The second most important part of the whole build. (Better get your priorities in order. Coffee first. Always.) 

First of all, do this in a well ventilated area or outdoors. This junk smells like nothing else, and according to the warnings on the can, is as bad for you as it smells. Don't breathe it.

Its fairly easy to use. Apply the primer, let it dry for a few minutes, and apply the cement (don't go crazy with it, but don't put too little either). Push the pieces fully onto each other, one quarter turn; and boom. Instant bond.

I'm always extra careful in this step. Remember that the parts must hold considerable pressure. If one of your joints doesn't get a good bond, you could be in serious trouble later when pressurizing this thing. Follow the directions on the can, and you should be good.















Step 7: Connecting Valve

The sprinkler valve threads right onto the male adapter coming from the air tank. Because the threads often don't make a perfect air seal, be sure to use some thread sealing tape.

My solenoid valve is also a one directional valve, with arrows telling me what side the inflow and outflow needs to be. I believe most solenoids are, so be sure to get that right. Otherwise the valve won't work.

And it would be nice if the valve worked. 




Step 8: Handle

At this point, the gun was about finished, all but the wiring.

But it was missing something. I realized it needed a handle somewhere.

No problemo. A few minutes and a scrap piece of 1x6" (ish) and it was good to go. Yeah, I attached it with duct tape (greatest invention of mankind). A better method would be to use a couple of those ratcheting pipe clamps, but I didn't have any on hand and didn't feel like waiting till I could get to the store.










Step 9: Wiring up the Solenoid

First a confession: the pics you have here are of me wiring it wrong. Somehow I managed to miswire the most simple circuit in existence.

No worries, look at the diagram and you can't mess it up.

(^^ I'm lying. You still can.)

Anyway. I rewired it off camera and got it right.

At first I thought a single 9v battery would be sufficient to power the valve. It worked to open the valve at low pressures great, so I just assumed the same would go for as much pressure as i'd put in it.

I was wrong. As soon as I got the air pressure above 40 psi the single 9v would not open the valve. I quickly hooked up an 18v drill battery, and it opened no problem. So as you can see from the pictures, I wired together two 9v's, which of course brings me up to 18v. And that has worked great.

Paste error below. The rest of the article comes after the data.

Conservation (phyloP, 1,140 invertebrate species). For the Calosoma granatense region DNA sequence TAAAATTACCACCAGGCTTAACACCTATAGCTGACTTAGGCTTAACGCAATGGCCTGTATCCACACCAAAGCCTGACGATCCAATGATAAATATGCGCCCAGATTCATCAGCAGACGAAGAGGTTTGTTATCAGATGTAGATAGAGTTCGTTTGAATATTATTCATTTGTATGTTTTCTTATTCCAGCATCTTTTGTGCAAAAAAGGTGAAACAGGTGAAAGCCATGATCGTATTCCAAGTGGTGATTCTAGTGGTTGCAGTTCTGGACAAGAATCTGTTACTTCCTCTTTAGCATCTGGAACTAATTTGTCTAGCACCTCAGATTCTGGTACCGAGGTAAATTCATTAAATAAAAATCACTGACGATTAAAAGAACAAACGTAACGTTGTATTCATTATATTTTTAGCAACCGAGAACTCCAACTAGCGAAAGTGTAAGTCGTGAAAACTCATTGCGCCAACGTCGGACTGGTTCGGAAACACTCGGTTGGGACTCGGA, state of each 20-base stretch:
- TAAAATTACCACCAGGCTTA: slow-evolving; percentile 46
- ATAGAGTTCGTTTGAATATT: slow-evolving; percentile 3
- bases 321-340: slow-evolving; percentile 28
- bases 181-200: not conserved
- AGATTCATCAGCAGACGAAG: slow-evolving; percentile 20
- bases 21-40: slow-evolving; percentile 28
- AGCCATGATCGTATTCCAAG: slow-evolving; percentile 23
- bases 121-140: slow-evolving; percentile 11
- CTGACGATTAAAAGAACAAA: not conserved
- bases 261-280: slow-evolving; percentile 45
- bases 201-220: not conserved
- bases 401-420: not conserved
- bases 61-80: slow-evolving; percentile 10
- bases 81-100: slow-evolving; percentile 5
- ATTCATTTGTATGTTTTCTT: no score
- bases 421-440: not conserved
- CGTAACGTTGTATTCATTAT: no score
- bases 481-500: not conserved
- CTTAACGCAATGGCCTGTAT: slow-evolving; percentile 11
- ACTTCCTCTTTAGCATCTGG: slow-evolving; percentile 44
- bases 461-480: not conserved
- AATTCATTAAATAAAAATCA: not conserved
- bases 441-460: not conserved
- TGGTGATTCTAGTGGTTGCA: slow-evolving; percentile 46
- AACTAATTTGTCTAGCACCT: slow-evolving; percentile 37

For those wondering why I am just duct taping everything together: I am not doing that just because I am too lazy to figure out a better way. Actually, I am planning on experimenting with other ways of triggering this gun in the future (different switches, remote detonation, motion sensor, etc), so I am not wanting to set the design in stone here. You can do it more permanently.








I am calling this spud gun a cannon, as that was my main purpose for this gun, but since I made it to take interchangeable barrels, it can really be anything I want!

So far I have made four barrels for the gun; a 3", 2", 1&1/2", and a 3/4" rifle barrel.


TESTING TIME!!!


Pump up the gun to 80 psi. I'm not going to be going higher than 80 psi for this gun, as that is what the valve is rated at. The PVC is safe past 100, but as I don't feel like blowing out my valve i'm calling the limit at 80.

FIRE!!!!!

Unfortunately, the gun ended up being not quite as powerful as I'd hoped. It is not as powerful as my combustion powered spud gun, and only fired tubers about 80 yards. Not very impressive. Looking back, I should have used a larger air tank. It is plenty of air for my smaller barrels, but when I go up to the larger diameter barrels (which take more air volume to pressurize sufficiently) the shots are underpowered. Bummer. 

Watch the video if you want to see the full test. A description is about worthless.

To wrap up: if I were to build this again, I would make the air tank about twice the size it is now. I would also use a larger diameter solenoid, which would hopefully increase the amount of air released into the barrel at the instant the valve is opened. That should give me the increased power for larger barrels that I am looking for. Oh well, it's a learning experience. The cannon is still plenty of fun. 

I'm thinking about painting the thing. Any suggestions?